|JULY 31, 2000|
|International -- Asian Business: Indonesia|
Freeport-McMoRan: A Pit of Trouble
Can the miners make peace with critics of its West Papua operation?
Gabrielle K. McDonald is the first African American woman to serve as a U.S. District Court judge. For six years, she served on the Bosnia war-crimes tribunal at The Hague. She's the last person you would expect to meet on a jungle airstrip in West Papua--Indonesia's half of the island of New Guinea. But on a steamy June day, here is McDonald, in one of the remotest spots on earth. And she's here on official business. In November, McDonald was named special counsel on human rights by Freeport-McMoRan Copper & Gold Inc., the New Orleans company mining the world's largest deposits of recoverable gold in this mountainous region. She has landed in West Papua to figure out how Freeport can make its peace with the 150,000 Papuans who live and work around the mine, Freeport's most valuable asset.
McDonald's presence speaks volumes about all the changes that have come to Indonesia--and to Freeport itself. James R. "Jim Bob" Moffett, Freeport's combative chairman and CEO, knew how to protect the lucrative Freeport concession during the long years when Suharto ruled Indonesia. But Suharto no longer rules Indonesia: He's a disgraced old man fighting a government investigation into allegations that he pilfered billions from the country. An unstable democracy clings to power in Jakarta, while much of the rest of the archipelago is being rocked by secessionist movements and ethnic unrest. Suddenly, foreign companies that had negotiated cozy contracts decades ago are finding themselves subject to new financial demands, public scrutiny, and calls for drastic change.
The shifting climate is threatening Freeport's $4 billion investment in West Papua, formerly Irian Jaya. Freeport has 15 years left in its contract to recover gold from its mammoth Grasberg mine. But it stands accused by tribal leaders and Western activists of polluting the environment, of not sharing enough wealth with the indigenous people, and of abetting the Indonesian military's suppression of a campaign for Papuan independence. Foreign investors are watching to see how Freeport will fare as it negotiates its future in Indonesia. "Freeport is definitely considered a bellwether for foreign investment prospects," says James Castle, president of the American Chamber of Commerce in Indonesia.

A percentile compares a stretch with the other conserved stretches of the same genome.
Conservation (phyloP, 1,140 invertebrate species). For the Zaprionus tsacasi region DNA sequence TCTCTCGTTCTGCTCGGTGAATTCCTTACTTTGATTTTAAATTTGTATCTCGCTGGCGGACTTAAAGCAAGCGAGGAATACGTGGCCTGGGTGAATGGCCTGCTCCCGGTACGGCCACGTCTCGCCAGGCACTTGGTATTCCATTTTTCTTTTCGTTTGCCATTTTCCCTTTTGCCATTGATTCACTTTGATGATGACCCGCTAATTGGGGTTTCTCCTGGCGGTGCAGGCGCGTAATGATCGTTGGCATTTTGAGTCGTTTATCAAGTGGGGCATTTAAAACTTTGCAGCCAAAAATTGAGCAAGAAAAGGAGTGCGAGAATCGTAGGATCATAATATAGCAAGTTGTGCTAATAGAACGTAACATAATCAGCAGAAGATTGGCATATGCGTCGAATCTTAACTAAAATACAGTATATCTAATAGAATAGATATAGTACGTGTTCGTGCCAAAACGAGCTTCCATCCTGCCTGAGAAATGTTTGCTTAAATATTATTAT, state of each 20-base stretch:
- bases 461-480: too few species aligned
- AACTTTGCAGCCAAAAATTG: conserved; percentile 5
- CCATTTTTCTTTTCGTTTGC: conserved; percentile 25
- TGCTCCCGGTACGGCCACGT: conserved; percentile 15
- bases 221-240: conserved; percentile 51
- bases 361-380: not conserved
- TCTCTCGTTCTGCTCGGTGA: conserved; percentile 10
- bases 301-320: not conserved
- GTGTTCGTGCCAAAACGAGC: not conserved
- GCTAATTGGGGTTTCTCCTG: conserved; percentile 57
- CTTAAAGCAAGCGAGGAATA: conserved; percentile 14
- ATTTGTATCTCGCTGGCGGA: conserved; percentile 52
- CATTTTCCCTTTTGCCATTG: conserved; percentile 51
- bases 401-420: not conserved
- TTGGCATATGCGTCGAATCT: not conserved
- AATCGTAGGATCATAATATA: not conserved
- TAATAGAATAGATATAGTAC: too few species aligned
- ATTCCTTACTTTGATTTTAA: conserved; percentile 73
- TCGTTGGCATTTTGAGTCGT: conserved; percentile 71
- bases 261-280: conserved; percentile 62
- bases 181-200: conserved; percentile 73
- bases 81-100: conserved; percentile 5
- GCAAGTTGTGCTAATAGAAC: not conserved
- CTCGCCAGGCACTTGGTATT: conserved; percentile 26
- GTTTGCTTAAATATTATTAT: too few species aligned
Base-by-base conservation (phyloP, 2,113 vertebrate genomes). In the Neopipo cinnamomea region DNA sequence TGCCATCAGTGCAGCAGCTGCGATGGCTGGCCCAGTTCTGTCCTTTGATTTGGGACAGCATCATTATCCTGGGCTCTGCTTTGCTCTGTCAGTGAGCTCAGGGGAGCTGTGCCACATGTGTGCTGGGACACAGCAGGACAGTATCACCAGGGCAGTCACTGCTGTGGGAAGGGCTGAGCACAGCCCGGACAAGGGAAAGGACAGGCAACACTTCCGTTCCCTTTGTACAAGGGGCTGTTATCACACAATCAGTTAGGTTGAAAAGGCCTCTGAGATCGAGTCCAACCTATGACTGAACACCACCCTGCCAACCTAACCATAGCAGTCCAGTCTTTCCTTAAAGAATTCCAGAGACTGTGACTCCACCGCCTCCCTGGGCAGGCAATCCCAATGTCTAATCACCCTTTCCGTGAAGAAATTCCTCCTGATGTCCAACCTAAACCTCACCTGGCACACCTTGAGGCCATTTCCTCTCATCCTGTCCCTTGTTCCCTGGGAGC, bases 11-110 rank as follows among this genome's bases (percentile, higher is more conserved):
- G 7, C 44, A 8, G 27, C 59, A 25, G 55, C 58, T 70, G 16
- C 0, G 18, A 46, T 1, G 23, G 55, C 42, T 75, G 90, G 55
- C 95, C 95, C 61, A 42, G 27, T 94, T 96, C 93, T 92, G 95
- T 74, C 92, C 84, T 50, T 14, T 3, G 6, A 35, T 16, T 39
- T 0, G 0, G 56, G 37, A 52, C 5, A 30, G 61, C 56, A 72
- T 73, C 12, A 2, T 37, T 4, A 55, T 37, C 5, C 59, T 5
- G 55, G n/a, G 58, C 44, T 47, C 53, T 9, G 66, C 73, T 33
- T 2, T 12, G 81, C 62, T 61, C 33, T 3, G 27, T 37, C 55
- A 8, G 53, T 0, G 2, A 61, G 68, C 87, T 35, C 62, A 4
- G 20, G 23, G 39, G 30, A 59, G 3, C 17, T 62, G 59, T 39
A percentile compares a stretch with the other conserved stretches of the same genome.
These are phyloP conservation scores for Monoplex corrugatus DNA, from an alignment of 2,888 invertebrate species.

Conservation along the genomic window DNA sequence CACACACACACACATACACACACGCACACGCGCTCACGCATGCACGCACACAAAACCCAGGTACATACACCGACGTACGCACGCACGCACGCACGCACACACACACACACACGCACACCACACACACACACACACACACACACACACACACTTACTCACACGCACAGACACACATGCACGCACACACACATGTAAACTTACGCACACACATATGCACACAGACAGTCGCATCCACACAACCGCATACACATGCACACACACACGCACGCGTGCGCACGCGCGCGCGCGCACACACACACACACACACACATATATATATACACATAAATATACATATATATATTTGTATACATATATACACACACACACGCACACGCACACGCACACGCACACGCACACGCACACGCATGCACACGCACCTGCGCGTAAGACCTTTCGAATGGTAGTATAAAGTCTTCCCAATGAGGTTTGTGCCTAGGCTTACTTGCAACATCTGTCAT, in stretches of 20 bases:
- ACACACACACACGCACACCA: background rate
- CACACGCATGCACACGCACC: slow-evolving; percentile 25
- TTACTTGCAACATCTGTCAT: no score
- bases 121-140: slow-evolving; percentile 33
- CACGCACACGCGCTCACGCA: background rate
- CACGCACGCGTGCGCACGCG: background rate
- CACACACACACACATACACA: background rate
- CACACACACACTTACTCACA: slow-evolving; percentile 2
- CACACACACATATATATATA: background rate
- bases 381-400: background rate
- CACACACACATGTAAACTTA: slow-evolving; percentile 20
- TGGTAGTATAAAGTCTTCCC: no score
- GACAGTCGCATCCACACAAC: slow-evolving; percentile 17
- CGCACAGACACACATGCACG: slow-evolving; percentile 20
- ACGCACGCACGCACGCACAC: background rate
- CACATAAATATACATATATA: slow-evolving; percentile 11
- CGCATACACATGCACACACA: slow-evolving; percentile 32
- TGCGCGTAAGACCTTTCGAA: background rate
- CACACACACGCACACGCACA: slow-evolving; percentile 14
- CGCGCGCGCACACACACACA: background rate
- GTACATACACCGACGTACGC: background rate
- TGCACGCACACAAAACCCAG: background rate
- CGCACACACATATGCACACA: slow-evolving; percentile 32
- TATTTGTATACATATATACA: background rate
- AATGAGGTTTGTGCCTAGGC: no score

No wonder Freeport is campaigning hard to improve its image. The energetic Moffett has staked his reputation on it. Freeport's strategy is to convince local residents and Western activists that it is addressing their concerns. Moffett even vows to cut the Papuans a bigger piece of Freeport's $1.9 billion in annual revenues. "It's our responsibility to ensure that the local people benefit from our presence," said Moffett, who agreed only to provide written answers to questions. "Our aspirations are to develop relationships based on honesty, equality, and justice."
But many Papuans say Freeport's attempts so far to rectify past wrongs are too little, too late. Tribal leaders say they want more financial compensation, more protection of their rights, and more environmental guarantees. Leaders of the Papuan separatist movement even want Freeport's backing for their attempt to create an independent nation. These leaders accuse Freeport of merely making policy without implementing it. "What's going on in conversations and what's happening in the field are two different things," said Janes Natkime, one of four recognized leaders of the locally dominant Amungme tribe, during a recent BUSINESS WEEK visit to Papua at the invitation of Freeport. The Amungme have rights to the land where Freeport operates. Natkime says the company should split 50-50 with "the people of Papua" the 3 million ounces of gold it produces annually. Freeport, however, just reported a second-quarter loss of $18.6 million on lower gold and copper shipments.